I have a noise as I drive coming from the front right section of the car. No vibration and the car tracks fine. The noise reminds me of a bad wheel bearing or a tire problem. The faster you go the more noticable it gets. I rotated the tires and the noise did not move. The wheel in question spins fine, seems tight and there is no signs of over heating of the brake. The CV joint half shaft does seem a bit loose. But as I recall, a failing CV joints makes clicking sounds on corners. This does not happen. Everything else in that area seems tight and ok. Any comments or ideas?
Rack and Pinion steering and front wheel drive systems are great at masking issues through the steering wheel.
If the brake pads have plenty of meat left on them and the rotor isn’t scored and if the wheel spins nice and quiet, then I would lean towards the CV joint. It shouldn’t be loose at all.
Don’t discount also that the sound might very well be transmitting from the opposite side fooling your ears.
what kind of car? I had the same noise and it turned out the trans bearings were going bad. Honda (accord) replaced the trans and the noise went away. I tried to rotate tires, spare tire, etc. but the noise was at 30MPH and higher until high speeds when road noise overpowered the bearing noise. That’s what was wrong with my car. Not saying you have the same problem but just food for thought.
the Car is a 96 Mercury Sable with 70,000 miles. The noise started about 5k miles ago.
This is interesting and it brings up a few questions for me.
How can I better troubleshoot this as the problem or rule it out
You said you replaced the transmission VS. replacing only the bad bearing in the tranny. Was this more cost effective because of labor involved or was there another factor?
How long did you drive the car with that noise? Did it fail catastrophically?
Thanks for your reply.
Did you check the condion of the transmision fluid to see if it was burnt or discolored? If the bearing has been going bad for 5k miles there may be metal contaminants in the fluid.
Just a thought.
Best of luck.
The Transmision fluid looks normal. It is a bit dark but it has 25k miles on it. There are no signs of metal particles.
I am open to peoples thoughts on how to better evaluate this situation.
If it is the CV axle I am leaning towards repairing that myself in my driveway.
If it is a bearing in the Tranny it has to go to the shop for repair.
Does anyone know how much that may cost to repair?
DON’T!!! listen to the advice you were given. This sounds like a wheel bearing. A failed CV joint is going to make a clicking noise when turning. If you do not hear a clicking noise on turns then it is not a CV joint. If it is a humming or whining noise it is most likely a wheel bearing.
Here is how to check. Drive straight ahead until you hear the noise. Try some right turns and left turns. If the noise gets louder when turning, it’s a wheel bearing.
I would be wary of non-registered posters. You have no idea of their background and experience.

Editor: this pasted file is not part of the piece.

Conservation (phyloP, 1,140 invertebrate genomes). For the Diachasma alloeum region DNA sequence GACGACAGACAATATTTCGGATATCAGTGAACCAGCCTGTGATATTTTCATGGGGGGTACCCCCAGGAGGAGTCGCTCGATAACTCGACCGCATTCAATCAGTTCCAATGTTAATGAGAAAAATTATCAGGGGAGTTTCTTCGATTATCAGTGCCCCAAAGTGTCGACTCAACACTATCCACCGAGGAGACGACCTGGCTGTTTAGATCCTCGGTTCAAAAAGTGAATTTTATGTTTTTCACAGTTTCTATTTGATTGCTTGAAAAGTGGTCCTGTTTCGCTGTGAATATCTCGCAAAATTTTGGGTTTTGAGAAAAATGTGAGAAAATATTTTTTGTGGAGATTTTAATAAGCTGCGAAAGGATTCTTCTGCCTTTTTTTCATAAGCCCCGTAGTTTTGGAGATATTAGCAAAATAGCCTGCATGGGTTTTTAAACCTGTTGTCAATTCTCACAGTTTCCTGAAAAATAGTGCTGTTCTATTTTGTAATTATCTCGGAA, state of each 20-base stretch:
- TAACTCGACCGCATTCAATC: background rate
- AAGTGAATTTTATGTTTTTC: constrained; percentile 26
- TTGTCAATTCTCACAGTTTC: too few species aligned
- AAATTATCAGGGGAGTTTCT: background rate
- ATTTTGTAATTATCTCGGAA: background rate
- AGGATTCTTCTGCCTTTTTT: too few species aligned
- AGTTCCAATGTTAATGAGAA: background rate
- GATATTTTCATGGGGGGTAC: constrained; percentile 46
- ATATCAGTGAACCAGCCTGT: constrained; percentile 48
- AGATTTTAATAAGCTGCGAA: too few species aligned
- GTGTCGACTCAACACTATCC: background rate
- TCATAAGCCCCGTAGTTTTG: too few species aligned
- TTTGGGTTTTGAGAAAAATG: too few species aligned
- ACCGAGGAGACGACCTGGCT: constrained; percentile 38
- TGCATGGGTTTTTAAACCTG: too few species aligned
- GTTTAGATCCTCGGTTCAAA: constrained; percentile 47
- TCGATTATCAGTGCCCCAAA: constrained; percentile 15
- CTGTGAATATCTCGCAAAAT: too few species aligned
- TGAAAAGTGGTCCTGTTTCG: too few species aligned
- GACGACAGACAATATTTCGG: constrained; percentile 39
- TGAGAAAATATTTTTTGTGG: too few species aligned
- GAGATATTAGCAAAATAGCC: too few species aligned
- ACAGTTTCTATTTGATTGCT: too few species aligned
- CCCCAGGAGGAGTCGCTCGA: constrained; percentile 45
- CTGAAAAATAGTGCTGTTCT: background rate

Two failed CV joints for me caused more vibration on the first than the second but both occasionally vibrated at speed. The joint that vibrated more had more damage when inspected.
How can I easily tell if it is the Wheel bearing or a bearing on the differential output shaft in the transmision?
As one earlier post indicated something similar on their Accord and it ended up being the transmission.
I jacked up the front end of the car and found the outer cv joint is tight. The inner joint seems loose but it seems like the play is in the differential out put shaft. Considering the noise it sure seems like the bering in the transmission. Does anyone know how much this may cost to repair at a shop???Thanks
One way to differentiate a differential carrier bearing problem from a wheel bearing problem is to unload the transmission while rolling at a speed where the noise is most noticed. Lift the throttle pedal or shift the transmission to neutral. If the noise changes significantly, then the problem could be in the differential bearings although it is unlikely with your transmission design. If the noise remains, reengage the transmission and do a couple of lane changes (observe safety). If the noise gets worse making a lane change to the left it probably is the right wheel bearing. Diagnosing wheel bearings can be deceptive when the weight is off the tires and not spinning fast IMHO.
Let us know the outcome
I have had two CV joint failures so far and in both instances, the steering wheel vibrated occasionally. In only one instance, the CV joint made clicking noises when backing while turning. The damage to the CV joint that vibrated more often and worse when it did and also clicked was far worse than the other.
If the noise is from the right, then that seems more like a wheel bearing as the trans is on the driver side (left). You can try driving by a high curb on either side with the windows open to hear the reflected noise to try to confirm the source. You can do this with a bridge too.
During the early stage of failure, a bearing can be quiet with no load as when you turn the wheel with the car on a jack, yet become noisy with the car’s weight on the bearing.